EDIT: Just to clarify, the title is meant to be a joke sort of. I don’t actually think hand sanitizer constitutes an enemy of the state, I’m simply annoyed that it has become some sort of accessory that has aided some people to becoming germaphobes, though this is predominantly the fault of marketing and with hand sanitizer I add disinfectant spray and wet wipes: all useful, but I am criticizing the overuse and imagined need for these items when it comes to regular use in an environment that doesn’t call for it. I acknowledge that it is very practical in labs and health care facilities. That is all. *tip hat*
Ah yes, the now ubiquitous hand sanitizer. I have been waiting a long time to write about this and being bored as I am this is the perfect time.
In short, I do not like hand sanitizer. It has become a “necessary” accessory to soccer mom purses, offices, schools, malls, and kitchens. Maybe this is a phenomenon unique to the main line and other upper-ish middle class regions, but I suspect this is not entirely true. I have a feeling that the fear of germs has become a War on Germs complete with propaganda. On the train ride to Iowa a woman and her daughter sat in front of me. The mother carried with her an aerosol can of disinfectant that she took to the dining car, to the bathroom and sprayed on the seat of a smelly, possibly homeless man when he went to get food. Anytime her 9-year-old girl threw away trash(be it a used tissue or an empty water bottle) she was required to wipe down her paws with a moist towelette or hand sanitizer. Required. Now, to me this is an extreme case with an overzealous mom, but I bet several of you are thinking, “What’s the big deal?” You, my friend, might be a victim of germ-fearitis! It is the overinflated notion that the flu, E. Coli, salmonella, typhoid and HIV is slathered on every surface encountered at home and especially in public. I wonder if the woman on the train sprays disinfectant on her money or only pays with plastic. I also wonder what chemicals are in all of those disinfecting potions and what kind of affect they have on a child when used 10 to 20 times a day. She at least must have very dry skin.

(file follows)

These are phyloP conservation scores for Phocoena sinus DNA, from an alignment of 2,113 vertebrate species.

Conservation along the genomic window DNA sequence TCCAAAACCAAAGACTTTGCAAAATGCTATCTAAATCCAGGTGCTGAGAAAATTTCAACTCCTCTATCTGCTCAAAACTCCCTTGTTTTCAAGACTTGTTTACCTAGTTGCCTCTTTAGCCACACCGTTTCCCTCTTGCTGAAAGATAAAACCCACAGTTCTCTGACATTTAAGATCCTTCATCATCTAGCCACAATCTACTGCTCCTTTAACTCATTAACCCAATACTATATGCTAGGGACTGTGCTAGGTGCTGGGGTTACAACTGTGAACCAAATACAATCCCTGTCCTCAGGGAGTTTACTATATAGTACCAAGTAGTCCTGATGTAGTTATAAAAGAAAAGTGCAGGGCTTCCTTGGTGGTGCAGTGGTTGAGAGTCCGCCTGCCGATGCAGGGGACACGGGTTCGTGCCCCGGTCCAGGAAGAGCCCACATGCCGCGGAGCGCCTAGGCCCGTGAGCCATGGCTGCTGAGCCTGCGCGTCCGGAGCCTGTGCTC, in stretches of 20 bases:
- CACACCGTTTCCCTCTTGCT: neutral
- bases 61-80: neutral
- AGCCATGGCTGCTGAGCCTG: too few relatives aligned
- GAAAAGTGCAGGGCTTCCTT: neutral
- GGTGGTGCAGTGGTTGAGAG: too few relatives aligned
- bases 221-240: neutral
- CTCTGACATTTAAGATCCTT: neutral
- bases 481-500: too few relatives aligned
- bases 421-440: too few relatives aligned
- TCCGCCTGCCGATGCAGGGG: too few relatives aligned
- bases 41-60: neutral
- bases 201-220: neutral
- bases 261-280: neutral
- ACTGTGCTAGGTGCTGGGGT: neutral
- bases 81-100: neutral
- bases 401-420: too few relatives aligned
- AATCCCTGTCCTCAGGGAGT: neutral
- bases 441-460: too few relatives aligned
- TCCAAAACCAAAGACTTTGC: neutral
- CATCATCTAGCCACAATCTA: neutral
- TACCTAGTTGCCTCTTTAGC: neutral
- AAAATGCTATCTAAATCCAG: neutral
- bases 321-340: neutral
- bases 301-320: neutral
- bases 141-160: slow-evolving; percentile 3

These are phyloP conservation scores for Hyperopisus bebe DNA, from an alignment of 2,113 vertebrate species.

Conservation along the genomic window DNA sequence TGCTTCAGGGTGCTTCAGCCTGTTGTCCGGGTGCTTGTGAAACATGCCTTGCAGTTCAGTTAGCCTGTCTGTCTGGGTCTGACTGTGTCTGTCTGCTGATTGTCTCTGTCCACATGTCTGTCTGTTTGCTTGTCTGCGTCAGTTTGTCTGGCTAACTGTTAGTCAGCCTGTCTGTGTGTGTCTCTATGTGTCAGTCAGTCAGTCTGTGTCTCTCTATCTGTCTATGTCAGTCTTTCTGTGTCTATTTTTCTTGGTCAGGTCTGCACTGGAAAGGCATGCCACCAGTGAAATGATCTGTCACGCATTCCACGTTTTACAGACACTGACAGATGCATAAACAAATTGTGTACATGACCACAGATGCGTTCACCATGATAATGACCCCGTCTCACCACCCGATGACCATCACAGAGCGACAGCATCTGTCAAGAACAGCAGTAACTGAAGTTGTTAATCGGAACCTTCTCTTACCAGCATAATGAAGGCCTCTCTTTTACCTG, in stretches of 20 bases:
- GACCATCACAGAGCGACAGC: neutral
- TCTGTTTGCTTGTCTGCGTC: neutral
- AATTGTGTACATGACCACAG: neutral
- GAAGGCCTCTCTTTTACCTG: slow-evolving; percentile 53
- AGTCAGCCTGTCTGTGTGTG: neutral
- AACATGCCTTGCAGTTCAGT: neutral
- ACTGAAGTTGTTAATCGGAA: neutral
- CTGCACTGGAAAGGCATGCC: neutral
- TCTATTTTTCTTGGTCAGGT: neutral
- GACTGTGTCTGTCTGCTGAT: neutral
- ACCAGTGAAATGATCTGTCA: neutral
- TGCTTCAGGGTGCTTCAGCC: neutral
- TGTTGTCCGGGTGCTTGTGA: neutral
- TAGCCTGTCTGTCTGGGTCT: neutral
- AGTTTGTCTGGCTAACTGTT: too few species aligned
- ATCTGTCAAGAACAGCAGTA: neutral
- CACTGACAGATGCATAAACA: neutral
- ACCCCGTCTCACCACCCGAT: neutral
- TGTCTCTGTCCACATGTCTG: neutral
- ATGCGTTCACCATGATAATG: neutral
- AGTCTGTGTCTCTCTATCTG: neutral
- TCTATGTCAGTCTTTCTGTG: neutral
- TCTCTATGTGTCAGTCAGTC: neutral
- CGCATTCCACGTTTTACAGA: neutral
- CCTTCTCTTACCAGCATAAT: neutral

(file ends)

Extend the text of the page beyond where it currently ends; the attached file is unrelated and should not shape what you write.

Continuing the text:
Are there evil little germs with Hitler mustaches waiting on a restaurant door handle to hit you with a stomach bug? Sure, but there are also germs less malevolent. Exposure to germs is like a vaccine, “what doesn’t kill you makes you more strong”, as James Hetfield sings (though the sentence structure of that lyric kills me). Kids should play in the dirt, eat skittles that have touched the floor, and maybe even pick their nose on occasion. Kids have always done these things, and let’s face it, so have many adults. Ain’t no shame in it! People that get deathly ill from these things are the exception, not the rule. Not only can we not avoid every germ, we shouldn’t.
“Keep in mind that antibacterial soap is no more effective at killing germs than is regular soap. Using antibacterial soap may even lead to the development of bacteria that are resistant to the product’s antimicrobial agents — making it harder to kill these germs in the future.” –Mayo Clinic
While the Mayo Clinic does encourage washing hands or even using hand sanitizer, the point is that there is way too much fear mongering about germs that were never hurting us and might in fact help us build immunity, and creating stronger bacteria is not a good idea. Use common sense. Wash your hands when they are actually dirty, after using the toilet, sneezing on them, or when contagious with some actual illness. There are public bathrooms with soap and water: use them! Use your own bathroom! I can’t seriously think of a single occasion that hand sanitizer would have saved me. So many options, so little time.
*Thanks to my brother Greg for posing for these photos :D